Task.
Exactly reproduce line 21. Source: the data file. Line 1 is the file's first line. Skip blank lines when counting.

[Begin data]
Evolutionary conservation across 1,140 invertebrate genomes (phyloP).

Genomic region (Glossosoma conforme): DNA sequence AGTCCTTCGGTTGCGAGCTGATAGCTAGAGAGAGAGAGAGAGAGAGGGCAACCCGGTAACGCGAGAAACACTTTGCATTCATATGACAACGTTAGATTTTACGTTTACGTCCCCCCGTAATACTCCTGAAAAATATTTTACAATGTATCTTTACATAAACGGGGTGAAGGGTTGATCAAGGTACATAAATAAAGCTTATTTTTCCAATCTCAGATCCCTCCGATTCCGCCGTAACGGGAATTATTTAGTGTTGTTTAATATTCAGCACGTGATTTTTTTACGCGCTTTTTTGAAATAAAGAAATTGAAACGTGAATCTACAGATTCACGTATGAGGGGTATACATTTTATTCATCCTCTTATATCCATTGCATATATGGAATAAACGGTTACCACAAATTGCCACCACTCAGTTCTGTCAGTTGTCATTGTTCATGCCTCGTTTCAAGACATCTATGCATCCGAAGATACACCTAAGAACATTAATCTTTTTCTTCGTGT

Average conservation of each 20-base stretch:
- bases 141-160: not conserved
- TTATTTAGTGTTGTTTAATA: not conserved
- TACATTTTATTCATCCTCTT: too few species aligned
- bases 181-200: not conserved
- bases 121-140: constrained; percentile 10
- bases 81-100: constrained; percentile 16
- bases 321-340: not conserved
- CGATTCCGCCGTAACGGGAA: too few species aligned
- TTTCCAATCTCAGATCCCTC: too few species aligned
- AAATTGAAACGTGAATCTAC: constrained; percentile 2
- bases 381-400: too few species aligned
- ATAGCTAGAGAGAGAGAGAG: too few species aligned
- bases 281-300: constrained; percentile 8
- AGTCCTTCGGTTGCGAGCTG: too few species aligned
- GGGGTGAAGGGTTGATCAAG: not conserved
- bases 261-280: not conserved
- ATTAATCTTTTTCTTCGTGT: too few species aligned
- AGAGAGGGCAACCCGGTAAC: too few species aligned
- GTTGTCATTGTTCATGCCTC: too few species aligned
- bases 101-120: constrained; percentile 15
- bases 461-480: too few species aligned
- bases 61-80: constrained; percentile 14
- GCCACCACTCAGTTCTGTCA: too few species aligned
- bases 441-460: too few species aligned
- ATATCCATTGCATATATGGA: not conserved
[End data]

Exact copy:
- AGAGAGGGCAACCCGGTAAC: too few species aligned